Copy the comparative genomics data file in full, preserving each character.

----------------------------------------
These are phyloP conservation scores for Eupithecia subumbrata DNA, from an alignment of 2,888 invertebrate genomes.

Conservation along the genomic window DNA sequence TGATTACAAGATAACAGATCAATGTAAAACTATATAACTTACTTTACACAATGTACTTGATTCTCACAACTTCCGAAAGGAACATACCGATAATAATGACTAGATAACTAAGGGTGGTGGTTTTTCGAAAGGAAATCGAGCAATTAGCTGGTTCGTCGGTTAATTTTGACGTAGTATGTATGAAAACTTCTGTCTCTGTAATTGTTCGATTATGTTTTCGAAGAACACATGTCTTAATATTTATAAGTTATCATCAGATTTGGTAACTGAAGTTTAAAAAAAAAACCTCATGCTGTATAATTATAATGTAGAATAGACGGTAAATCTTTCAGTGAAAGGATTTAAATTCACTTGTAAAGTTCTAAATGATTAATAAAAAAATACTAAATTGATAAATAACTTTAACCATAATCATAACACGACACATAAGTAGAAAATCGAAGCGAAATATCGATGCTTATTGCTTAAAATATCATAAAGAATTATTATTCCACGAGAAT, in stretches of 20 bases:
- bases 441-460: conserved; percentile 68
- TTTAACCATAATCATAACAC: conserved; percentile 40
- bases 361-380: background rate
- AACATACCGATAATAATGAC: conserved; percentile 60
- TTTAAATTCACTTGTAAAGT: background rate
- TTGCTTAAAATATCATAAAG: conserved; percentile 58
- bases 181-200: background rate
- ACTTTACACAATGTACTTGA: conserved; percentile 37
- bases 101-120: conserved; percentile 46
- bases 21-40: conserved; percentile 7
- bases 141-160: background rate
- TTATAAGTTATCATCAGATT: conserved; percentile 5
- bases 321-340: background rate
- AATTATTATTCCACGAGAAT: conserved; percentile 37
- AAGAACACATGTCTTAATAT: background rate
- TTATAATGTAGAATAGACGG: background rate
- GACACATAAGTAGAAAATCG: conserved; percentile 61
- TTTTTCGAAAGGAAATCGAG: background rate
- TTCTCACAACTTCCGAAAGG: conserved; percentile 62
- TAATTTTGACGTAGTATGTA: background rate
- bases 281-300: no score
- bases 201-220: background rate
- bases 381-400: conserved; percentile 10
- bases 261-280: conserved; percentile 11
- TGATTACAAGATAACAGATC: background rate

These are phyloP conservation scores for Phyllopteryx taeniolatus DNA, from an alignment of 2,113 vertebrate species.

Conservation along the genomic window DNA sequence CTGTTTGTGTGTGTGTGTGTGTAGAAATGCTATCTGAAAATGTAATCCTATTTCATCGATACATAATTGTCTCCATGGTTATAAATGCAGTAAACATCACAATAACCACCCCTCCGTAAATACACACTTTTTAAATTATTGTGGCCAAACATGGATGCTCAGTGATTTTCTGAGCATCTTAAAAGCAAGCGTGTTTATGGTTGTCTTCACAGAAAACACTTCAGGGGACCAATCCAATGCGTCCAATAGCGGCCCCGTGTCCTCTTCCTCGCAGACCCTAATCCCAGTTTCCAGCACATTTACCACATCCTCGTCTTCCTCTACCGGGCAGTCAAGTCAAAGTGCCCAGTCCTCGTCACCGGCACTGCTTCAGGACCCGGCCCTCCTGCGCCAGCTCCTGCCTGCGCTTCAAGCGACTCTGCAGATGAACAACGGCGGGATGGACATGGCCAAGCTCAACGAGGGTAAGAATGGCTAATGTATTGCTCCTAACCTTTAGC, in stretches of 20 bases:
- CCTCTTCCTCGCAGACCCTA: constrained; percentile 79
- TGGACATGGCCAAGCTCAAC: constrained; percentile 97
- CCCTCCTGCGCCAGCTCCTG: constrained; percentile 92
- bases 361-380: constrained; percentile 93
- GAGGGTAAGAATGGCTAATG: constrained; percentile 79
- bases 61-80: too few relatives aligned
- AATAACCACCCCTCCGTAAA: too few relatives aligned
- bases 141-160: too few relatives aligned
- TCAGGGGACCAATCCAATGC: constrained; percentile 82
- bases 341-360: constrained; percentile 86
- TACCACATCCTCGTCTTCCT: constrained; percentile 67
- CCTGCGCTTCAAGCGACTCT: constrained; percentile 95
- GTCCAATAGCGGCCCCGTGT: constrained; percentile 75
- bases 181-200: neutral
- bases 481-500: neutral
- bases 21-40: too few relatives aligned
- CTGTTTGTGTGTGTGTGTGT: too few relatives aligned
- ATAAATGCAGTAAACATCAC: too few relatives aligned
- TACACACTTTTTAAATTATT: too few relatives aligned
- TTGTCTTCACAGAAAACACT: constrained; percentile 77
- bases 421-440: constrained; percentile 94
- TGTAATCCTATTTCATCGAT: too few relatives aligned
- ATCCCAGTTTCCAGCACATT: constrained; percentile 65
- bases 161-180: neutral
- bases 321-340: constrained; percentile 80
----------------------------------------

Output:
These are phyloP conservation scores for Eupithecia subumbrata DNA, from an alignment of 2,888 invertebrate genomes.

Conservation along the genomic window DNA sequence TGATTACAAGATAACAGATCAATGTAAAACTATATAACTTACTTTACACAATGTACTTGATTCTCACAACTTCCGAAAGGAACATACCGATAATAATGACTAGATAACTAAGGGTGGTGGTTTTTCGAAAGGAAATCGAGCAATTAGCTGGTTCGTCGGTTAATTTTGACGTAGTATGTATGAAAACTTCTGTCTCTGTAATTGTTCGATTATGTTTTCGAAGAACACATGTCTTAATATTTATAAGTTATCATCAGATTTGGTAACTGAAGTTTAAAAAAAAAACCTCATGCTGTATAATTATAATGTAGAATAGACGGTAAATCTTTCAGTGAAAGGATTTAAATTCACTTGTAAAGTTCTAAATGATTAATAAAAAAATACTAAATTGATAAATAACTTTAACCATAATCATAACACGACACATAAGTAGAAAATCGAAGCGAAATATCGATGCTTATTGCTTAAAATATCATAAAGAATTATTATTCCACGAGAAT, in stretches of 20 bases:
- bases 441-460: conserved; percentile 68
- TTTAACCATAATCATAACAC: conserved; percentile 40
- bases 361-380: background rate
- AACATACCGATAATAATGAC: conserved; percentile 60
- TTTAAATTCACTTGTAAAGT: background rate
- TTGCTTAAAATATCATAAAG: conserved; percentile 58
- bases 181-200: background rate
- ACTTTACACAATGTACTTGA: conserved; percentile 37
- bases 101-120: conserved; percentile 46
- bases 21-40: conserved; percentile 7
- bases 141-160: background rate
- TTATAAGTTATCATCAGATT: conserved; percentile 5
- bases 321-340: background rate
- AATTATTATTCCACGAGAAT: conserved; percentile 37
- AAGAACACATGTCTTAATAT: background rate
- TTATAATGTAGAATAGACGG: background rate
- GACACATAAGTAGAAAATCG: conserved; percentile 61
- TTTTTCGAAAGGAAATCGAG: background rate
- TTCTCACAACTTCCGAAAGG: conserved; percentile 62
- TAATTTTGACGTAGTATGTA: background rate
- bases 281-300: no score
- bases 201-220: background rate
- bases 381-400: conserved; percentile 10
- bases 261-280: conserved; percentile 11
- TGATTACAAGATAACAGATC: background rate

These are phyloP conservation scores for Phyllopteryx taeniolatus DNA, from an alignment of 2,113 vertebrate species.

Conservation along the genomic window DNA sequence CTGTTTGTGTGTGTGTGTGTGTAGAAATGCTATCTGAAAATGTAATCCTATTTCATCGATACATAATTGTCTCCATGGTTATAAATGCAGTAAACATCACAATAACCACCCCTCCGTAAATACACACTTTTTAAATTATTGTGGCCAAACATGGATGCTCAGTGATTTTCTGAGCATCTTAAAAGCAAGCGTGTTTATGGTTGTCTTCACAGAAAACACTTCAGGGGACCAATCCAATGCGTCCAATAGCGGCCCCGTGTCCTCTTCCTCGCAGACCCTAATCCCAGTTTCCAGCACATTTACCACATCCTCGTCTTCCTCTACCGGGCAGTCAAGTCAAAGTGCCCAGTCCTCGTCACCGGCACTGCTTCAGGACCCGGCCCTCCTGCGCCAGCTCCTGCCTGCGCTTCAAGCGACTCTGCAGATGAACAACGGCGGGATGGACATGGCCAAGCTCAACGAGGGTAAGAATGGCTAATGTATTGCTCCTAACCTTTAGC, in stretches of 20 bases:
- CCTCTTCCTCGCAGACCCTA: constrained; percentile 79
- TGGACATGGCCAAGCTCAAC: constrained; percentile 97
- CCCTCCTGCGCCAGCTCCTG: constrained; percentile 92
- bases 361-380: constrained; percentile 93
- GAGGGTAAGAATGGCTAATG: constrained; percentile 79
- bases 61-80: too few relatives aligned
- AATAACCACCCCTCCGTAAA: too few relatives aligned
- bases 141-160: too few relatives aligned
- TCAGGGGACCAATCCAATGC: constrained; percentile 82
- bases 341-360: constrained; percentile 86
- TACCACATCCTCGTCTTCCT: constrained; percentile 67
- CCTGCGCTTCAAGCGACTCT: constrained; percentile 95
- GTCCAATAGCGGCCCCGTGT: constrained; percentile 75
- bases 181-200: neutral
- bases 481-500: neutral
- bases 21-40: too few relatives aligned
- CTGTTTGTGTGTGTGTGTGT: too few relatives aligned
- ATAAATGCAGTAAACATCAC: too few relatives aligned
- TACACACTTTTTAAATTATT: too few relatives aligned
- TTGTCTTCACAGAAAACACT: constrained; percentile 77
- bases 421-440: constrained; percentile 94
- TGTAATCCTATTTCATCGAT: too few relatives aligned
- ATCCCAGTTTCCAGCACATT: constrained; percentile 65
- bases 161-180: neutral
- bases 321-340: constrained; percentile 80